• Contact pathway-initiated thrombin generation is increased in C1INH-deficient humans and mice

  • Venous, but not arterial, thrombosis is increased in C1INH-deficient mice

C1 inhibitor (C1INH) is a multifunctional serine protease inhibitor that functions as a major negative regulator of several biological pathways, including the contact pathway of blood coagulation. In humans, congenital C1INH deficiency results in a rare episodic bradykinin-mediated swelling disorder called hereditary angioedema (HAE). Patients with C1INH deficiency associated HAE (C1INH-HAE) have increased circulating markers of activation of coagulation. Further, we recently reported that patients with C1INH-HAE had a moderate but significant increased risk of venous thromboembolism. To further investigate the impact of C1INH deficiency on activation of coagulation and thrombosis, we conducted studies using patient samples and mouse models. Plasmas from patients with C1INH-HAE supported significantly increased contact pathway-mediated thrombin generation. C1INH-deficient mice, which have been used as a model of C1INH-HAE, had significantly increased baseline circulating levels of prothrombin fragment 1+2 and thrombin-antithrombin complexes. In addition, whole blood from C1INH-deficient mice supported significantly increased contact pathway-mediated thrombin generation. Importantly, C1INH-deficient mice exhibited significantly enhanced venous, but not arterial, thrombus formation. Further, purified human C1INH normalized contact pathway-mediated thrombin generation and venous thrombosis in C1INH-deficient mice. These findings suggest a key role for endogenous C1INH as a negative regulator of contact pathway-mediated coagulation in humans and mice. Further, this work identifies endogenous C1INH as an important negative regulator of venous thrombus formation in mice complementing the phenotype associated with C1INH-HAE.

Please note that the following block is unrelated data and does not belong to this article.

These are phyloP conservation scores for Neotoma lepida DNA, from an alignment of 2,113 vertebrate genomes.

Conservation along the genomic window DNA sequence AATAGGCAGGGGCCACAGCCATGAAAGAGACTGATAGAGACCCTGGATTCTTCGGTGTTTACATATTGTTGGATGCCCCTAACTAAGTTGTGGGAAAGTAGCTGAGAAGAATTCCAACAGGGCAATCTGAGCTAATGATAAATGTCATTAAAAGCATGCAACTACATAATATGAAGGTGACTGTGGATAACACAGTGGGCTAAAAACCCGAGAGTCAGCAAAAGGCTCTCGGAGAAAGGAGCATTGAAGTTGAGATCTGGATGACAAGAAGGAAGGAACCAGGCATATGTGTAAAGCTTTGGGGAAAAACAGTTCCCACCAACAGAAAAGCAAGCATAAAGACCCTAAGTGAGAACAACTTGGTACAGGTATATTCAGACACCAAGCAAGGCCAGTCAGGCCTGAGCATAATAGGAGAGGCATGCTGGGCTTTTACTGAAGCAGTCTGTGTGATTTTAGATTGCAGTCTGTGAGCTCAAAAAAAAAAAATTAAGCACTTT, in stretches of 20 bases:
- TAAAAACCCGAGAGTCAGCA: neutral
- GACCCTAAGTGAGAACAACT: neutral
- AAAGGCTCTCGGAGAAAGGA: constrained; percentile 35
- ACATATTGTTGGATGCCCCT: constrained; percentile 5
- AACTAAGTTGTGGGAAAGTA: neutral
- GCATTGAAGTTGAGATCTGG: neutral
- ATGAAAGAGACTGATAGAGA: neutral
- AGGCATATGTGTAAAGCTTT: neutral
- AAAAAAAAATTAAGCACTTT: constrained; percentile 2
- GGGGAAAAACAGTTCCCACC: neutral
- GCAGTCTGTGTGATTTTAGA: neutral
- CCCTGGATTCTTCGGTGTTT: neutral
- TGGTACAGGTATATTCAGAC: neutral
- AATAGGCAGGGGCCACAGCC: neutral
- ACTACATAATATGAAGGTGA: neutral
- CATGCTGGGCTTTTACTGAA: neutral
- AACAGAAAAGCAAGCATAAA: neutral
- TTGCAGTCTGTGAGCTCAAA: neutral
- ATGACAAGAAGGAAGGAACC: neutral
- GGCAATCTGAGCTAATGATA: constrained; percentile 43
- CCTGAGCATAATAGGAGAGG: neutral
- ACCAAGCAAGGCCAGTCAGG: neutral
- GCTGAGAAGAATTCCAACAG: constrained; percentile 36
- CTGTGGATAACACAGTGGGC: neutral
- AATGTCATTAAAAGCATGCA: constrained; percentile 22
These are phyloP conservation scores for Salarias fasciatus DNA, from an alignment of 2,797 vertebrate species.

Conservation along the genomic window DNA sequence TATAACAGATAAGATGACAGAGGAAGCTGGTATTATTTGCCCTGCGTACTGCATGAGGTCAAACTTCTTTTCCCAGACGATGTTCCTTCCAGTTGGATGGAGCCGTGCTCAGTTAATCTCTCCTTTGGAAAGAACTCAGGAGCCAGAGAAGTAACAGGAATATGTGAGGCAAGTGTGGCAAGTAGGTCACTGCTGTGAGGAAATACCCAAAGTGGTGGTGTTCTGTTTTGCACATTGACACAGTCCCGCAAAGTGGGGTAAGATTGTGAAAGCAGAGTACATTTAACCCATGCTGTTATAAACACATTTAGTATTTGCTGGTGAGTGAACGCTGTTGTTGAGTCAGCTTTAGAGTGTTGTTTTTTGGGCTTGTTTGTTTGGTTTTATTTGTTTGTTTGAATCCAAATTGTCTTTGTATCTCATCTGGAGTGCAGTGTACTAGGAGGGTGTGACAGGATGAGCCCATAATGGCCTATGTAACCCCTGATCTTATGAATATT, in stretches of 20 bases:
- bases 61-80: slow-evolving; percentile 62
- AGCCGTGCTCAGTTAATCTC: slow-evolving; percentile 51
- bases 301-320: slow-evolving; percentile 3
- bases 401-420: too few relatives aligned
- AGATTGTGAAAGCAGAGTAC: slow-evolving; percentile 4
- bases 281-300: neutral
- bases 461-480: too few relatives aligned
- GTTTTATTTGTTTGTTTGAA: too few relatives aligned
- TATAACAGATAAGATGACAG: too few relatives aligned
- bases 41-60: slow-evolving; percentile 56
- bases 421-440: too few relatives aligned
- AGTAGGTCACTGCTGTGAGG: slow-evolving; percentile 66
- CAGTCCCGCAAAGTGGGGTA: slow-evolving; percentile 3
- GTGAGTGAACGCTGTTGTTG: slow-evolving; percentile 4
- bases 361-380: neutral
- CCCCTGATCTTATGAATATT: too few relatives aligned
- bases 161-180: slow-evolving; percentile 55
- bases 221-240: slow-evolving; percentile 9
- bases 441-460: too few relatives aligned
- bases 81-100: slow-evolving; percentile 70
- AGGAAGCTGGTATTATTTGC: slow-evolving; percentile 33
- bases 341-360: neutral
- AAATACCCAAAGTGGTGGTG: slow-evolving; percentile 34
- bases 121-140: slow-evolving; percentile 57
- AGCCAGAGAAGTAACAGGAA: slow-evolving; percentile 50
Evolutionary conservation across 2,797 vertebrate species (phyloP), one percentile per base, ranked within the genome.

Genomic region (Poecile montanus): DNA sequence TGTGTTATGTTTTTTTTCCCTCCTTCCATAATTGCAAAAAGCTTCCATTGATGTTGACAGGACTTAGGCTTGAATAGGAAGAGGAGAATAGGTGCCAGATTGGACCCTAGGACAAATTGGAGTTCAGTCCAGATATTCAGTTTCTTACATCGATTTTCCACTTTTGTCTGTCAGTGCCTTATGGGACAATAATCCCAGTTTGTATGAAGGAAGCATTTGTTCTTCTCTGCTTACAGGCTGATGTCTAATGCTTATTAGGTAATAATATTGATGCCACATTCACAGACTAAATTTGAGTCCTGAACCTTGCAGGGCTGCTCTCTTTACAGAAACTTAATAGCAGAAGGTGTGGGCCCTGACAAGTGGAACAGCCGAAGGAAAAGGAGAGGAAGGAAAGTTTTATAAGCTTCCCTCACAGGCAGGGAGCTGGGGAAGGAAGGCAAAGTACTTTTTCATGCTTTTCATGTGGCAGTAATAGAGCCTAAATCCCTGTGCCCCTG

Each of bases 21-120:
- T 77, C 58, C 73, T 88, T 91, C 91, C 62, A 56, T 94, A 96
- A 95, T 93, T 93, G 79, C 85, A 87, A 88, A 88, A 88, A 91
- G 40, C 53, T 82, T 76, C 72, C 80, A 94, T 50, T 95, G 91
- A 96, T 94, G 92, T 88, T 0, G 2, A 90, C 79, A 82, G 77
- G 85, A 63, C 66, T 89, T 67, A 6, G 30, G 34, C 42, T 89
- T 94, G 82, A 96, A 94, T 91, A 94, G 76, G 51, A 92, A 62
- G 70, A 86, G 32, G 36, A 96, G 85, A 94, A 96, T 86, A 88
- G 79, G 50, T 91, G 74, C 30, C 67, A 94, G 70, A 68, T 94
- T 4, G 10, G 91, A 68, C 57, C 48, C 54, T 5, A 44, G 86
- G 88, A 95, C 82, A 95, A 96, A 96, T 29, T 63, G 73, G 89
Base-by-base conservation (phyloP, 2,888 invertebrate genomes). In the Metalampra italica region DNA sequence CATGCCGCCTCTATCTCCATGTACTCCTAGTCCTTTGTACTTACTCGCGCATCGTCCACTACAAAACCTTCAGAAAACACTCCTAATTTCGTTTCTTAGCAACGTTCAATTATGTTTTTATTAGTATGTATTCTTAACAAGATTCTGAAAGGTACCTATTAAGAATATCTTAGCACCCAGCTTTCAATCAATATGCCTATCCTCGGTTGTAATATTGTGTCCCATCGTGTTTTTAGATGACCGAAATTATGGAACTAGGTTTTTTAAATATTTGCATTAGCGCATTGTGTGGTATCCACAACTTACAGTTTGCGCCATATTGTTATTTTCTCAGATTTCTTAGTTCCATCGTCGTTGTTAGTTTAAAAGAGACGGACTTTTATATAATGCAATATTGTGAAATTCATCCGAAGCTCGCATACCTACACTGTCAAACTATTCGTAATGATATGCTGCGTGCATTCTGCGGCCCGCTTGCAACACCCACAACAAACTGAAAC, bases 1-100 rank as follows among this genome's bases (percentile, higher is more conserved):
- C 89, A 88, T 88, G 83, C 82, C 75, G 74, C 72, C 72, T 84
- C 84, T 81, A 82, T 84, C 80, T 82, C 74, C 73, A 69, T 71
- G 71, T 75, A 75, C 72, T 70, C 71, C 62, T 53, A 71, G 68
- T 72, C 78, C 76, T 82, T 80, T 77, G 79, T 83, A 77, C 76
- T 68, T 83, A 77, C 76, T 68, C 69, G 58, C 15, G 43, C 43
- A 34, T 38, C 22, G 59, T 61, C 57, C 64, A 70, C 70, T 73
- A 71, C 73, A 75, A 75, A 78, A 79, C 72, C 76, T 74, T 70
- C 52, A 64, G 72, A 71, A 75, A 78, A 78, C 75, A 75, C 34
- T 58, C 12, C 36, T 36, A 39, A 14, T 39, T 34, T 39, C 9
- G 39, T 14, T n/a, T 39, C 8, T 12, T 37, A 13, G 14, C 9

This content is only available as a PDF.

Article PDF first page preview

Article PDF first page preview
You do not currently have access to this content.

Sign in via your Institution